Many years ago in high school, I had to read and write an essay about the theatre play ‘Huis clos’ (or ‘No exit’ in English) by Jean-Paul Sartre. It wasn’t easy to read such philosophical text in French, but I couldn’t put the little book down. In fact, I read it for a second time immediately after finishing it.
The play is about life after death, more specifically in hell. But this image of hell is nothing like the common beliefs about it in society. No devil with pointy horns, no eternal fire, no physical torture. Instead, three people are put together in one room for eternity. There is no place to hide from each other and no way out. There is no day and night, just eternity.
I will keep the detailed version of this vision of hell for you to read. I found it fascinating and horrible at the same time. I imagined myself in the situation of the characters in the book and couldn’t help to find this idea of hell possibly closer to reality than what I had heard and read about it before.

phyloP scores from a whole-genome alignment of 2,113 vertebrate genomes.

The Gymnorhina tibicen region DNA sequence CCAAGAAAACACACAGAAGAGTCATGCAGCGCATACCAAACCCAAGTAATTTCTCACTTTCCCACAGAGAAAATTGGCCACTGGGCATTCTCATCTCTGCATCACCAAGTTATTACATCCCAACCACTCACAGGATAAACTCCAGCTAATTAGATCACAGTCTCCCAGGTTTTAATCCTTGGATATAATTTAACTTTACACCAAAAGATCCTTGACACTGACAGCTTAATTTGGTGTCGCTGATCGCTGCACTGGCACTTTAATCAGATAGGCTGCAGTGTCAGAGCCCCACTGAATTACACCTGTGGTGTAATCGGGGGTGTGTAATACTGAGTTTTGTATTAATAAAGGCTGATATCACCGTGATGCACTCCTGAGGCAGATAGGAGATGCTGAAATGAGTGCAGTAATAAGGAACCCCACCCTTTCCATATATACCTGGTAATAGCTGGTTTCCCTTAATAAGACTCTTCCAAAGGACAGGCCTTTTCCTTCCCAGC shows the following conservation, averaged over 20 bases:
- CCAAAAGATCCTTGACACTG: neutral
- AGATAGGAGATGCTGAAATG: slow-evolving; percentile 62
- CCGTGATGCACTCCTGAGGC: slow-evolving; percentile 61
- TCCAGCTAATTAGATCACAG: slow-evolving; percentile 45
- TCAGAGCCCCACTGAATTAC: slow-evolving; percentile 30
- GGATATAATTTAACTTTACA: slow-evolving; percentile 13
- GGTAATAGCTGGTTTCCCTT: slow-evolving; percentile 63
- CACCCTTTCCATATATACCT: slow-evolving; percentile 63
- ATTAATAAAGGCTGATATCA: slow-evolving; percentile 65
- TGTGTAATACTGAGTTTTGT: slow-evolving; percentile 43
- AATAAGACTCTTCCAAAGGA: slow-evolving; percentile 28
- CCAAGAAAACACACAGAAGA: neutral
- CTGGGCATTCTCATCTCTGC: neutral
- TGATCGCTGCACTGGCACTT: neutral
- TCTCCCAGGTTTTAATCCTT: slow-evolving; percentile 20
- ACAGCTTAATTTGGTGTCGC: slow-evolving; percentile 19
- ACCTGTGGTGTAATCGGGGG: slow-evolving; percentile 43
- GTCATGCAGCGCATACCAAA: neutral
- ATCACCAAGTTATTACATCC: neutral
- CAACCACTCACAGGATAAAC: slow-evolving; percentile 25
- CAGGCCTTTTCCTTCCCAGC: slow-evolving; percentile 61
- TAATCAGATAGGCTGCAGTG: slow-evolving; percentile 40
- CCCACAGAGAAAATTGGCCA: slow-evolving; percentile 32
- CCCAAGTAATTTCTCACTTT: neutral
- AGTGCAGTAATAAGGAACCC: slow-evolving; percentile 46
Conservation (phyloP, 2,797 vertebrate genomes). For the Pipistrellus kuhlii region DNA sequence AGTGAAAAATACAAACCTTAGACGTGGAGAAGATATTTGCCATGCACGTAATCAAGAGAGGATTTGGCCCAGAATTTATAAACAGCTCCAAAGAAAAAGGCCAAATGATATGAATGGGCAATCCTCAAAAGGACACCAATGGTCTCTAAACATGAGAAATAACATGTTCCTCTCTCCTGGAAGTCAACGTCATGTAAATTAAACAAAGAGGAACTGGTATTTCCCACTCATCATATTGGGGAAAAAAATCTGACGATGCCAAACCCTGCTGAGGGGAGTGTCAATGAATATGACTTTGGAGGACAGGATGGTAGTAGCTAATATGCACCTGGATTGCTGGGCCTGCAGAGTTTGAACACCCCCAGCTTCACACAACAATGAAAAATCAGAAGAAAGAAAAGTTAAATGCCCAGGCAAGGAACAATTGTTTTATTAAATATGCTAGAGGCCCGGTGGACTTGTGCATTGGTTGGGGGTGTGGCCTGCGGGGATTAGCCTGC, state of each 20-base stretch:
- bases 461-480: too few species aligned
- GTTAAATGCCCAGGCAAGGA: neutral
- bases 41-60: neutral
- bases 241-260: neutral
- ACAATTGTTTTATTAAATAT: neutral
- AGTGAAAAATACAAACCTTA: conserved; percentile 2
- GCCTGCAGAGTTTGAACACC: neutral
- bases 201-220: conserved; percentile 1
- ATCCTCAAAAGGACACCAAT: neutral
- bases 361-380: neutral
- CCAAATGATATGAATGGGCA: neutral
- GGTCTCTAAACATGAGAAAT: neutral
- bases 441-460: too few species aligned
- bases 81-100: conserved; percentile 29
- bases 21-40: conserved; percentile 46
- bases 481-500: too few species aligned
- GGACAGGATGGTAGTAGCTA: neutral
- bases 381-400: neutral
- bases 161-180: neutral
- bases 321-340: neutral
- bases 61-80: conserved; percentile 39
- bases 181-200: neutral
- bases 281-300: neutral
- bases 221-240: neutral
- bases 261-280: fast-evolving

It interests me to think about these topics, although I don’t think there is a way of knowing other than actually leaving this life. I doesn’t make me afraid. To me, it is not more probable that there is a heaven and hell than there being only a blissful nothing. I will definitely read this play again and possibly read more of Sartre’s writings.
‘So this is hell. I’d never have believed it. You remember all we were told about the torture-chambers, the fire and brimstone, the “burning marl.” Old wives’ tales! There’s no need for red-hot pokers. Hell is—other people!’ ~ Jean-Paul Sartre